This item is only available as the following downloads:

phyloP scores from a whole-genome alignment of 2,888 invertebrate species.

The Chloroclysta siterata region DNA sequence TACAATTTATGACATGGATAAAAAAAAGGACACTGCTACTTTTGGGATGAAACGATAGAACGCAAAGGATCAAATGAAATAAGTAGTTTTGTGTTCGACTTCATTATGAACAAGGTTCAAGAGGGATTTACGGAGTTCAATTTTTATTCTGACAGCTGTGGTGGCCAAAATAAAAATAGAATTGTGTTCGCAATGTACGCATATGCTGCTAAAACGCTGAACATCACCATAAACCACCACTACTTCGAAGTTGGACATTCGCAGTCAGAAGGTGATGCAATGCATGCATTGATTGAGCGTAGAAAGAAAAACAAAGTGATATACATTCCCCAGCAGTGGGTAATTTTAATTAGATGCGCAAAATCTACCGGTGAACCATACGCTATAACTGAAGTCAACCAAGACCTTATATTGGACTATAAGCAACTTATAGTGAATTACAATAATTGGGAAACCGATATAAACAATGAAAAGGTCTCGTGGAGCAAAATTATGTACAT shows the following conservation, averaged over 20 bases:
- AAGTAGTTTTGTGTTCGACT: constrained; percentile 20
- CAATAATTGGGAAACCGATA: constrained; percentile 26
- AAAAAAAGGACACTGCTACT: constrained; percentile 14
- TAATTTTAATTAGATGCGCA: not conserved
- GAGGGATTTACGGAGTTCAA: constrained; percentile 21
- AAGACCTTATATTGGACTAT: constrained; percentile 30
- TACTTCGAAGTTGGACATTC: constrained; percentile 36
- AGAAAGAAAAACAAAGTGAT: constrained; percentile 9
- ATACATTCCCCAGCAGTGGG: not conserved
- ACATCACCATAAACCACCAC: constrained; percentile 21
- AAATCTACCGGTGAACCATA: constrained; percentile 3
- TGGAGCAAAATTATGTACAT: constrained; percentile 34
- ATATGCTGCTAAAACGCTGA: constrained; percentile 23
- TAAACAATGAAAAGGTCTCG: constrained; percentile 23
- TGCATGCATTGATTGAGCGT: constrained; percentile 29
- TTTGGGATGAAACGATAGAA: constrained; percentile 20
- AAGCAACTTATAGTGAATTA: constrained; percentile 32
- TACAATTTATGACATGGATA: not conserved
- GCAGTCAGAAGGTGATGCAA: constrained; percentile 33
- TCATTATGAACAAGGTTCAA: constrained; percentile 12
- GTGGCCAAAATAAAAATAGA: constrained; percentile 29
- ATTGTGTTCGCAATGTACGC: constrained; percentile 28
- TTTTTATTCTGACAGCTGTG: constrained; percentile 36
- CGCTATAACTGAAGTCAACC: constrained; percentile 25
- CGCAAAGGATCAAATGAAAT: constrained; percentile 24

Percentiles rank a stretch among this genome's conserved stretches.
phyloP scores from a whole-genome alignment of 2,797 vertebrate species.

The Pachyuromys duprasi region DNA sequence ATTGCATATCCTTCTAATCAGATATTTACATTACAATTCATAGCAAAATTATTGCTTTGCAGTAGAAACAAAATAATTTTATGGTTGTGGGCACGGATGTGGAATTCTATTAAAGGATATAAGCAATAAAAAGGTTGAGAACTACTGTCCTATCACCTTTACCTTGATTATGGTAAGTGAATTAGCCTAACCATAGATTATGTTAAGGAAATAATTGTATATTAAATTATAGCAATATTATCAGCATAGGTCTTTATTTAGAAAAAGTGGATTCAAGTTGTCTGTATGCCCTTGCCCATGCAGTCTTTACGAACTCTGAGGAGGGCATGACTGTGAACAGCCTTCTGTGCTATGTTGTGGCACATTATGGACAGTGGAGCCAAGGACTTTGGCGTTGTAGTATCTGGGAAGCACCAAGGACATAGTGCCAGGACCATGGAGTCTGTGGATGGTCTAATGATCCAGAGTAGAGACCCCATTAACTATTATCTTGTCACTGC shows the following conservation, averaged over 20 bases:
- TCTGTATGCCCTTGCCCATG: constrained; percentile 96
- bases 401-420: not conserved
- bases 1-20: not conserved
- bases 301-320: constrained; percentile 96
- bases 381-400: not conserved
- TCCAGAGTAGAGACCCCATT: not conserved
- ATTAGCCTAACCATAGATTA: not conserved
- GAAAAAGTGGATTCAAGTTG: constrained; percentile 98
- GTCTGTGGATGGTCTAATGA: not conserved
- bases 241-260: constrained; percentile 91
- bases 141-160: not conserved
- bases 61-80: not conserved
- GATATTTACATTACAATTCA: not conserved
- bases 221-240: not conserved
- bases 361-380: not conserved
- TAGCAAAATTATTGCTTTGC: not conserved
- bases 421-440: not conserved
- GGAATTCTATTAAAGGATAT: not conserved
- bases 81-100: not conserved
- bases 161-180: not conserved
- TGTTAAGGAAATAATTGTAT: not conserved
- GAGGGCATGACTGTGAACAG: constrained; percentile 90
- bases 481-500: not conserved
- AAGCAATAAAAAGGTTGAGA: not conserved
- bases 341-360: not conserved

BEYOND CARPET CLEANINGCARPET | TILE & GROUT | HARDWOOD | UPHOLSTERY | AIR DUCT728-1668stanleysteemer.comServing All of Lake & Sumter Counties MAGIC RALLY LATE, STUN PACERS 93-92, SPORTS B1 DEATH ROW: Simmons granted new hearing after IQ raises questions A3 COSMETIC SURGERY: Worth the price? C1 LEESBURG, FLORIDA Monday, February 10, 2014 www.dailycommercial.com Vol. 138 No. 41 4 sections INDEX CLASSIFIED D1 COMICS C6 CROSSWORDS D1 DIVERSIONS C6 LEGALS D1 LIVING HEALTHY C1 STATE/REGION A3 OBITUARIES A4 SPORTS B1 VOICES A7 WORLD A6 TODAYS WEATHER Detailed forecast on page A8. 75 / 51 Mostly sunny and pleasant. 50 PHOTOS BY BRETT LE BLANC / DAILY COMMERCIAL ABOVE: Customers browse the many items that vendors have on display at the Sumter County Farmers Market in Webster. BELOW: Rene Jacobson shapes a glass rod into the name Deborah. AUSTIN FULLER | Staff Writer email@example.com T he recent failure of a farmers market in downtown Eustis was an abnormality in an area where similar markets have been thriving in some cases for decades. Cagan Crossings, Clermont, Leesburg, Lady Lake, Mount Dora (The Village Market and Renningers), the Lake County Fairgrounds (north of down town Eustis), The Villages and Webster all have thriving farmers markets. The Sumter County Farm ers Market in Webster dates back to the late 1930s, while the relatively new Brown Quality vendors key for successful farmers markets LIVI STANFORD | Staff Writer firstname.lastname@example.org Editors note: An incorrect version of this story ran in Sundays newspaper. This is the correct version. Niagara Bottlings permit request to more than double the amount of wa ter it draws from the Floridan aquifer has been modied by the St. Johns River Water Management District, which will rule on the matter Tuesday. The changes in clude conditions in the permit that with drawals should not cause or contrib ute to a violation of the adopted mini mum levels to a cou ple of nearby lakes. If this occurs, the wa ter management dis trict can revoke the permit, in whole or in part, or reduce the permitted allocation. It gives us assur ances to make sure there werent any im pacts to water re sources, said Hank Largin, spokesman for the district. The Groveland bot tled water company applied to the water Water managers modify Niagara Bottling permit Associated Press Hundreds of records de tailing sex-crime investiga tions involving U.S. military personnel stationed in Japan show most offenders were not incarcerated, suspects re ceived light punishments af ter being accused of serious violations and victims in creasingly were wary of coop erating with investigators. According to the Depart ment of Defense documents: NAVY USE OF NONJUDICIAL PUNISHMENT ON RISE Data from the Naval Crim inal Investigative Service, which handles the Navy and Marine Corps, show that Navy commanders in Japan in creasingly are resolving sexu al assault cases through non judicial punishment rather than courts-martial. From 2006 to 2009, they favored courts-martial, but from 2010 to 2012 they were three times more likely to choose nonju dicial punishment. In 2012, just one Navy sex-abuse case went to a court-martial, while 13 were handled through nonjudicial punishment. MOST DONT GET PRISON TIME The NCIS documents show that out of 473 Marines and sailors accused of sex offens es, 179 were given some pun ishment, and 68 went to pris on. Marines were accused more frequently than sailors, though they are stationed in Japan in similar numbers. But Marines were three times more likely to get prison sen tences, which sailors received in only 15 cases over more than seven years. The Air Force data showed that out of 124 airmen accused over ve years, 17 received prison time and 42 received some other punishment. In 21 Air Force cases, the sole punishment was a letter of reprimand. Punishment light for US military sex crimes in Japan, study finds ITSUO INOUYE / AP A protester joins a rally against an alleged rape of a 14-year-old girl by an American serviceman in Okinawa islands, southwestern Japan. LINDSEY TANNER Associated Press CHICAGO Nearly 3 out of 4 U.S. children and young adults con sume at least some caffeine, mostly from soda, tea and coffee. The rate didnt budge much over a decade, although soda use declined and energy drinks became an in creasingly common source, a government analysis nds. Though even most preschoolers consume some caffeine-con taining products, their average was the amount found in half a can of soda, and over all caffeine intake de clined in children up to age 11 during the decade. The analysis is the rst to examine recent national trends in caf feine intake among children and young adults and comes amid a U.S. Food and Drug Administration Caffeine common in kids, young adults wood Farmers Market in The Villages routinely hosts more than 50 vendors. So what went wrong in downtown Eustis, and what makes a successful farmers market? Eustis ofcials pulled the plug on the market in Pal metto Plaza after only two months because staff re sources involved in run ning the market were out weighing the public benet, said Lori Barnes, a senior planner with the city. Not enough people were show ing up, which she attributed to bad weather on the days the market was open and not SEE MARKETS | A6 SEE NIAGARA | A2 SEE CAFFEINE | A2 SEE MILITARY | A2 GROVELAND